The first sacrifice, we are told, was due to one Sopatrus, whose offering of cakes to the gods was eaten by an ox. Enraged, Sopatrus slew the ox, buried it and rushed off to Crete. A drought followed and the idea of the expiation of blood guilt by ritual sacrifice was born, which led not only to sacrificing animals to the gods but also to the bloody rites of Dionysus and the consumption of animal and human flesh by his Maenads (female followers of Dionysus).
Not until Chapter XII do we learn of the marriage of Cadmus and Harmony, which was important enough to be attended by the Olympian gods. One day, the deadly monster Typhon, son of the earth mother Gaia, reached out to Olympus and chanced to find Zeus’s thunderbolts, without which the great god was powerless, and was soon torn to pieces by the multi-armed monster. The Olympians fled to Egypt, leaving Typhon as supreme ruler. To cut a long story short, Cadmus flattered and charmed the rather stupid monster with his pipe music and allowd the dismembered Zeus to reassemble himself and regain his thunderbolts in time to blast Typhon and restore the Olympian order.
The gratitude of the gods bestowed power and wealth on Cadmus, who founded the city of Thebes. Like most of the Greek myths, destruction and misery eventually followed, although Cadmus and Harmony escaped in a humble ox cart, transformed into intertwined snakes. Making sense of this and other myths is what Robert Calasso does, by seeking out the common ideas which underlay the development of ancient Greek thought up to its final flowering in the works of the great dramatists and Athenian philosophers.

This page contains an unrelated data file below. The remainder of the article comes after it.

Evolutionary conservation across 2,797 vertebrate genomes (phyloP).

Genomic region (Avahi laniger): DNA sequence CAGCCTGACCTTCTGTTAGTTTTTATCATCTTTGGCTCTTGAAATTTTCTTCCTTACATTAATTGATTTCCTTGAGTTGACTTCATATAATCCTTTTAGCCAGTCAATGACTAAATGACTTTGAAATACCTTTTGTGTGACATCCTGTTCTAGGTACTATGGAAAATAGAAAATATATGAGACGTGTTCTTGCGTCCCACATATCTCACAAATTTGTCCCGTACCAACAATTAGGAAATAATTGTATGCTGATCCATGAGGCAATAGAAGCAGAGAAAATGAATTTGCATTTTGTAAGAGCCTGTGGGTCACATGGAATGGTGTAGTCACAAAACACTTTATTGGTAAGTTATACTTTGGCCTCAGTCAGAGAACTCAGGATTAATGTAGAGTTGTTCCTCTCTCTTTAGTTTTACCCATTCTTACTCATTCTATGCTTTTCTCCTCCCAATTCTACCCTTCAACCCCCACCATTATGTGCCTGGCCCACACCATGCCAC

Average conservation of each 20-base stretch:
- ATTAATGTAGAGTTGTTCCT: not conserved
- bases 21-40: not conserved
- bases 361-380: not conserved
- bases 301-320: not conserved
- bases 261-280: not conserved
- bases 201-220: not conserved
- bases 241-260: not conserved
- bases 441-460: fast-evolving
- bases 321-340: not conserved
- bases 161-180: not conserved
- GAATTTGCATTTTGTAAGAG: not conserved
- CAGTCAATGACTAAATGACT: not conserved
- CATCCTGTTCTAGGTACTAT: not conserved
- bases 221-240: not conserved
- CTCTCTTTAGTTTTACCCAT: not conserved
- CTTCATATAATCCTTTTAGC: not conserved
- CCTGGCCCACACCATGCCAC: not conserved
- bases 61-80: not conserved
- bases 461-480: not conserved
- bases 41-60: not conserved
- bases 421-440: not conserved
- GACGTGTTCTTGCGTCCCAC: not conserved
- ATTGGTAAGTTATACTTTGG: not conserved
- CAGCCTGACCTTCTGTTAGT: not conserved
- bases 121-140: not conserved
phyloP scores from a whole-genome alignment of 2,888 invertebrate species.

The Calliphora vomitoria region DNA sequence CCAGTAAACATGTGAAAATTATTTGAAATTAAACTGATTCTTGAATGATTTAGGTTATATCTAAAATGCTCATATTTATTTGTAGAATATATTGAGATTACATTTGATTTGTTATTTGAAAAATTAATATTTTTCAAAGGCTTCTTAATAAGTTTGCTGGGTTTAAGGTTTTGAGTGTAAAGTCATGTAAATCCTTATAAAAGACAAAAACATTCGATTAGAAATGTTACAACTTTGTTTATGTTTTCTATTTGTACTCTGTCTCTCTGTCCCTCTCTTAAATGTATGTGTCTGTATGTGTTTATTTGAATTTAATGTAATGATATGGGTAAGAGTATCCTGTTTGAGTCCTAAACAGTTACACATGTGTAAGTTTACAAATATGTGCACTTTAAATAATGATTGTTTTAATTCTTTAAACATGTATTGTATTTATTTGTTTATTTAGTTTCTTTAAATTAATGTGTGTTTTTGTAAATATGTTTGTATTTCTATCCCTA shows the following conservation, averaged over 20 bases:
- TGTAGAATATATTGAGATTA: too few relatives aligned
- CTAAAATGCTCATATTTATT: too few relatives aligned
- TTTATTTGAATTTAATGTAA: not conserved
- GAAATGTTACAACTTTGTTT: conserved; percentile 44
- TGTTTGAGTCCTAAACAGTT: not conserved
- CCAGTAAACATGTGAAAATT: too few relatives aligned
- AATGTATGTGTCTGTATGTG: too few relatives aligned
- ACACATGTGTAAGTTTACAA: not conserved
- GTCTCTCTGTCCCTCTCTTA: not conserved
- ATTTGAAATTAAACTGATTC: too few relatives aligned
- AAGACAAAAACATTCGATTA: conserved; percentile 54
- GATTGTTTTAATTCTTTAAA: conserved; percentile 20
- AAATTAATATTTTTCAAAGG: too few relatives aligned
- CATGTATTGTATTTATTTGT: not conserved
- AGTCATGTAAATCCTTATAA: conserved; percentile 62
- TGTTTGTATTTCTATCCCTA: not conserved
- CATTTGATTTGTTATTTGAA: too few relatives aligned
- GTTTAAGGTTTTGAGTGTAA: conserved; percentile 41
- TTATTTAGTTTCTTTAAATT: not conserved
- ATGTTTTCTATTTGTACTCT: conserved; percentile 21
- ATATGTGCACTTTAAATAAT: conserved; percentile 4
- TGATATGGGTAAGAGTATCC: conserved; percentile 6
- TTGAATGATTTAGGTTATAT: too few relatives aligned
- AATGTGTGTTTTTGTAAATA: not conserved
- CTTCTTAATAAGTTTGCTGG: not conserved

The Marriage of Cadmus and Harmony provides the neophyte with a fascinating introduction to Greek mythology, and for those with more than a passing acquaintance of this particular field, the novel offers a masterly representation of its significance. The thoughts and inventions of the ancient Greeks were the foundation of western culture, albeit overlaid by the equally elaborate mythology of Christianity, and still shine through the dark canyons of our post-modern materialism with a hopeful if ever fading light. Robert Calasso has given us the opportunity to rekindle this light and to rethink our present condition in the equally tragic circumstances of our ancient forbears.
Tony Thomas was born in England in 1939, and is a retired bureaucrat living in Brisbane, Australia. He has an Australian wife, two adult daughters, a dog and a cat. He holds a degree in economics from the University of Queensland. His interests are catholic, and include: writing fiction, poetry, and blogging political diatribes. Other abiding interests include political and social philosophy, with occasional forays into logic and the foundations of mathematics.